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On ‎08‎/‎10‎/‎2019 at 17:20, jcampo said:

Hi everyone,  I would like to get advice from a professional photographer, if possible, about what is the best DSLR camera to use in your experience, which one should I buy for selling images through Alamy? I plan to take snapshots of still imagery (I believe that is what is called), in other words, only for still shots.  I want to get different views on how you guys utilize various cameras, so that then I can weigh in the best possible answer.  Thank you :)

 

 

JC,

 

Your question is not possible to answer, my opinion.  There are way too many DSLR's that can make images suitable for Alamy.  I have images on Alamy shot with Leica M2's, M-6's, Nikon D100's and most film Nikon's produced from 1959 to 1999, FUJI S-2's and S-5's and my most licensed image shot with a Kodak / Nikon DCS-620.  I am currently using Nikon D800's and a D700.  There was a time when Nikon was my go to system, then Canon as a film Pro user for decades.  NOTE: in my opinion the Canon FD Pro lenses were the best, beating out Olympus by a hair.  The Olympus film cameras were great as well.

 

When you invest in a system (Glass or lenses) it pays to stay with it.  I remember in the 80's when I had three Canon F-1's and glass from 16 to 500, Leica M2's and M6's with glass from 21 to 135 and Two Hasselblad EL's with glass from 40 to 250, I thought that it does not get better than this, WOW was I wrong.  

 

I must say that I got a lot of support from Nikon in the 80's and 90's and NONE now, but I am a Nikon user and have a few lenses that are older then many of the Alamy contributors.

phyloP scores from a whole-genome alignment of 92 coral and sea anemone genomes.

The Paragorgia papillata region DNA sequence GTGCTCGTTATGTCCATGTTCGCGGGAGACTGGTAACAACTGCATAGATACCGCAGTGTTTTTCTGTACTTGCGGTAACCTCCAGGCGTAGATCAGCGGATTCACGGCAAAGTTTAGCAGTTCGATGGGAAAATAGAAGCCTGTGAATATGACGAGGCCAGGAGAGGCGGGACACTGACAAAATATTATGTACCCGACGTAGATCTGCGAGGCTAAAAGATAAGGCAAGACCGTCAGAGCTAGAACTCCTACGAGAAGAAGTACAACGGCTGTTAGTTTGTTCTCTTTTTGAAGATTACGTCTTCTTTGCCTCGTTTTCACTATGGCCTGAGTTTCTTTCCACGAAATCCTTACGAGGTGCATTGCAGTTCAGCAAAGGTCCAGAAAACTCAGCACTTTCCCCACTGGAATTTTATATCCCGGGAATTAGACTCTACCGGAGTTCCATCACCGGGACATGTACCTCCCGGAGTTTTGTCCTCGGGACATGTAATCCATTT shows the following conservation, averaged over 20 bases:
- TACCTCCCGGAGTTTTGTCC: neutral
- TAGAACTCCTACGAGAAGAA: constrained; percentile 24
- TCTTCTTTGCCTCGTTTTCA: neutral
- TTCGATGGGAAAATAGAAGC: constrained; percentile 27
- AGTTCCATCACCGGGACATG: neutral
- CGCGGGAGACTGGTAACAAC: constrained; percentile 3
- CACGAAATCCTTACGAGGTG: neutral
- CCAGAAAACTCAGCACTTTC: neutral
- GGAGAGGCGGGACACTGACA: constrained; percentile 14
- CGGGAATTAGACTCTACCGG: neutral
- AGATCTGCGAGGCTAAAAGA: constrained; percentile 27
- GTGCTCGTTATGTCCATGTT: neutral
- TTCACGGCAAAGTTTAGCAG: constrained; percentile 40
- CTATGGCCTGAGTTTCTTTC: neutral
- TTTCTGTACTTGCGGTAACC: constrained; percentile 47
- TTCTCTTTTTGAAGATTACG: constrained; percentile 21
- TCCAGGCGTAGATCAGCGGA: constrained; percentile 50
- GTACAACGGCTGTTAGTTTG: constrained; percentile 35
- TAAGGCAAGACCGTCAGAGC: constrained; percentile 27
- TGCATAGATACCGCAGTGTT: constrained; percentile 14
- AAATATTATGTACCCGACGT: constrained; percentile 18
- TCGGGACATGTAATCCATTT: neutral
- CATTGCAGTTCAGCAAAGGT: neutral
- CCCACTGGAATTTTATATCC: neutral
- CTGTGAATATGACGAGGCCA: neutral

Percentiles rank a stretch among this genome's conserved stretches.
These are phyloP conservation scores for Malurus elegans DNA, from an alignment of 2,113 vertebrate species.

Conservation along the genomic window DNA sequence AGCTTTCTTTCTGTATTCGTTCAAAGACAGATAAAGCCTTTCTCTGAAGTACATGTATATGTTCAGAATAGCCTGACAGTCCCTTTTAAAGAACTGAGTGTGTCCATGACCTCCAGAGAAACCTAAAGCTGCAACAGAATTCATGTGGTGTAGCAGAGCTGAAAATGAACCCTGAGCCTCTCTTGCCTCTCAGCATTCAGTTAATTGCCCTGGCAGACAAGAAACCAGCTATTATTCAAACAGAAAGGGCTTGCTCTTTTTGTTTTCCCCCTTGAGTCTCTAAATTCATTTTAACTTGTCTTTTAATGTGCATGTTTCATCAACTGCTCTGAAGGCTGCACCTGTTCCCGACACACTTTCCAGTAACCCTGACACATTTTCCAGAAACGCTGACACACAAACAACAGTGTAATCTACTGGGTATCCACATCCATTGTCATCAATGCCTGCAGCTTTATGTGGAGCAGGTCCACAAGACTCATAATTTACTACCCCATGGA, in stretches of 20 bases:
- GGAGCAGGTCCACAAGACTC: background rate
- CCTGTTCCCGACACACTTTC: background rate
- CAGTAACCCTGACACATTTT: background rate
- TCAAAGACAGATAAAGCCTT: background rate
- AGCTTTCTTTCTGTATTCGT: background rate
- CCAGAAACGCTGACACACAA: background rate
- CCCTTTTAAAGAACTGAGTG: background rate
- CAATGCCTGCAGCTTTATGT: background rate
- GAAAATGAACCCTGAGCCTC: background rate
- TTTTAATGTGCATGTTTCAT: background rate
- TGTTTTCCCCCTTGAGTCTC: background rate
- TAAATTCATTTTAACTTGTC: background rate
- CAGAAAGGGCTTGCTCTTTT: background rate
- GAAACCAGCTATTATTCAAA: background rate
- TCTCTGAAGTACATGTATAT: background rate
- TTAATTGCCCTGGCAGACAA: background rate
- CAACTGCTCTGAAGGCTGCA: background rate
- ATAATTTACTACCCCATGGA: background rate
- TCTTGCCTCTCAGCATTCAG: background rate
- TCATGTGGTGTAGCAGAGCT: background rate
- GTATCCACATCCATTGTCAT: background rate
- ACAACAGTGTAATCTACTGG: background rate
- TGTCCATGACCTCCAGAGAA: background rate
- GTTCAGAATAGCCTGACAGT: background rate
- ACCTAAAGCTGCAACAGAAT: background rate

My opinion For What It Is Worth......

 

Chuck

Edited by Chuck Nacke
gramer
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I live in Caracas, Venezuela. Caracas is in top list of most dangerous cities in the world. If difficult go around with a big DSLR camera, in the Caracas city. I thing, if it's possible use compact cameras with some quality suitable for Alamy parameters. I saw in $200 a Sony RX100, i don't know if that camera works for Alamy Quality?

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14 minutes ago, alexandersr said:

I live in Caracas, Venezuela. Caracas is in top list of most dangerous cities in the world. If difficult go around with a big DSLR camera, in the Caracas city. I thing, if it's possible use compact cameras with some quality suitable for Alamy parameters. I saw in $200 a Sony RX100, i don't know if that camera works for Alamy Quality?

 

All will be answered here: https://discussion.alamy.com/search/?q=rx100 , if you have a day or two to spare.

Short answer: yes if your photography and editing skills are good enough and don't expect it to be a dslr.

 

wim